Day Nine: Dress
My children were born four and a half years apart. The age gap was enough that I wanted to know the gender before she was born. During my first pregnancy, we wanted to wait until the baby arrived. Thus, we received loads of yellow and green baby clothes. I figured if we knew the gender, then we would avoid the yellow and green onslaught. I was right.
Once we knew we were having a daughter, pink dresses started showing up. I did not know there were so many shades of pink and purple! We received so many dresses that my daughter could have worn a new one every day for a year. She outgrew many of them before she could wear them. I even tried to exchange some for a larger size. My daughter is grown now and never wears dresses. I think she developed an allergic reaction to them after her first three years.
We make a big deal about clothes. How should we dress for this event? What do I wear to the meeting? Some institutions are bogged down by dress code rules. My mom attended twelve years of Catholic School. She said the uniform was the best part. She never had to think about her wardrobe. My children, however, attended a private Christian school for awhile and they were not as thrilled. It was exhausting keeping all of those rules.
Jesus told His disciples not to worry about what they would wear. God knows about it and He will take care of it. But maybe they didn’t have job interviews in those days. I feel like Jesus should give us a 2.0 version of this statement.
People care about what they are wearing. They seem to care even more about what others are wearing. Graphic Tees, rainbows, hair dye, nose rings, and shoes. What is the obsession about people’s shoes? I have belonged to organizations where how I dressed seems to matter more than character.
When I planted a church, I did not want my attire to rule my mornings, especially on Sundays. Ironically, I ended up being ruled by my closet anyway. I would stare into it trying to remember what I wore the week before. My plan was to rotate between casual and more dressy from Sunday to Sunday. I wanted people to feel comfortable to “come as they were”. In the end, I found myself changing my clothes 3 or 4 times and being frustrated each week.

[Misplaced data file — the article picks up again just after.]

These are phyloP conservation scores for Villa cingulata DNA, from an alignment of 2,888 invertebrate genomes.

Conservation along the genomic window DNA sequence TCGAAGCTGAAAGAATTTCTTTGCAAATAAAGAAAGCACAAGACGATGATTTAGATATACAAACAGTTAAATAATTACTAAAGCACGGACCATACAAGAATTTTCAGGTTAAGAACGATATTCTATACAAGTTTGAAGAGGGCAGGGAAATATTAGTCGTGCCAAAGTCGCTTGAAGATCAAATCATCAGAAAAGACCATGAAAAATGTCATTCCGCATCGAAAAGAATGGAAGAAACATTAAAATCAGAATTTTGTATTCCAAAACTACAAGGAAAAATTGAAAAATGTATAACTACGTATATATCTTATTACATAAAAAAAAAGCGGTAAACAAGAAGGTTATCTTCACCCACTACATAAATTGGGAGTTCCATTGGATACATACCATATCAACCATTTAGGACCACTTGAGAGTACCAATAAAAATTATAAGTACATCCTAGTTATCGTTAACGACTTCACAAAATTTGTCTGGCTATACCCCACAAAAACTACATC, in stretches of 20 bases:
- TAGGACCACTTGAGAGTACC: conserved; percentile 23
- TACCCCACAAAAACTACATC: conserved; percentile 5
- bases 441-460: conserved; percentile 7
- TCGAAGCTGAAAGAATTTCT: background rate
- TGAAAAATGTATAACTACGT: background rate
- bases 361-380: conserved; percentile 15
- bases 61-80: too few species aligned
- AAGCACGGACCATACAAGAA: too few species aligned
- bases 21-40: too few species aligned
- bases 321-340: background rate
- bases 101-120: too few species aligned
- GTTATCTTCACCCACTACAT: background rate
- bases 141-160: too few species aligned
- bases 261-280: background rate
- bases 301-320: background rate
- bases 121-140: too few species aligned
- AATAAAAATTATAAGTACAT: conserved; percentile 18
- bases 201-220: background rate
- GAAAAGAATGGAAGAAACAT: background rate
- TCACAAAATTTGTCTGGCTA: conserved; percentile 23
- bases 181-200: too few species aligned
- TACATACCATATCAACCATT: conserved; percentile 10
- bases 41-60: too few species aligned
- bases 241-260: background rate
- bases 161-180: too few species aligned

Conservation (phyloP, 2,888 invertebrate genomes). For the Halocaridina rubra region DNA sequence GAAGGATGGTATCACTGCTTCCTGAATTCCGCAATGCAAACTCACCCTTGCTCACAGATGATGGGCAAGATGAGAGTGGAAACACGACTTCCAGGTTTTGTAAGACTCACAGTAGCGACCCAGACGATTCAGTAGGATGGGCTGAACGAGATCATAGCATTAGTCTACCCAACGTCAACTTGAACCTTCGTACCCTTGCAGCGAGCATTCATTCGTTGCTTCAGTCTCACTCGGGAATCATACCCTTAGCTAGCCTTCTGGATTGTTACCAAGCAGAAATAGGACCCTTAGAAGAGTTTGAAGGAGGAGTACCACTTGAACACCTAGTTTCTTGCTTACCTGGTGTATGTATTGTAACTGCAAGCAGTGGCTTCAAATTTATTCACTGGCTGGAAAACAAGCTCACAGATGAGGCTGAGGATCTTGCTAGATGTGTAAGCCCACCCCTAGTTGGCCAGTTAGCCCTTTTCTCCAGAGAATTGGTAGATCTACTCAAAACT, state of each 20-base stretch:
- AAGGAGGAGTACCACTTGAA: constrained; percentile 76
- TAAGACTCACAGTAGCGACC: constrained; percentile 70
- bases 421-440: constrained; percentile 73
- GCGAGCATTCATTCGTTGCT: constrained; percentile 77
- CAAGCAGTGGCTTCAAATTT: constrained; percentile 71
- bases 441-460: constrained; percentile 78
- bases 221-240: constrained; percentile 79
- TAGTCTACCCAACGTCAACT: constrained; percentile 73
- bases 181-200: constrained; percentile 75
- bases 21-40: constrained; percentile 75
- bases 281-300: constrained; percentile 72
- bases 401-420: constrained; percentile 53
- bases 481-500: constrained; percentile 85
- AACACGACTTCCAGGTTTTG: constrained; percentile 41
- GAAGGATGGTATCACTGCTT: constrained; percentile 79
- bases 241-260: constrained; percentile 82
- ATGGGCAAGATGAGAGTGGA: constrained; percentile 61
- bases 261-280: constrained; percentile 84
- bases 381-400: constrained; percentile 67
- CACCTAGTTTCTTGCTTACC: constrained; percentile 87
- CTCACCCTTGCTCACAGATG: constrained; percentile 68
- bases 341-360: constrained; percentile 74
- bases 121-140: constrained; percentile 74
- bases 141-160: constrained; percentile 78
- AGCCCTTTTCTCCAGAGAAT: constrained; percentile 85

The pandemic has helped me with this problem. I wore lounge or yoga pants so many days in a row that I forgot how to dress. On our first Sunday back to in-person worship, I wore jeans and a t-shirt. My brain did not have the capacity to think about clothes. I didn’t care and I started to understand Jesus’ words a little better.
Tomorrow will worry about itself. Instead of worrying about what we will wear, we can spend our energy on pursuing the things of God. The way we show up has less to do with our clothes and more to do with our character. Love is patient. Love is kind. It is not rude, nor does it boast.
As we move closer to Easter, let’s think about the other ways we clothe ourselves. St. Paul suggests we begin with compassion, kindness, humility, gentleness, and patience (Colossians 3:12). Good news! I looked these up and they come in every color!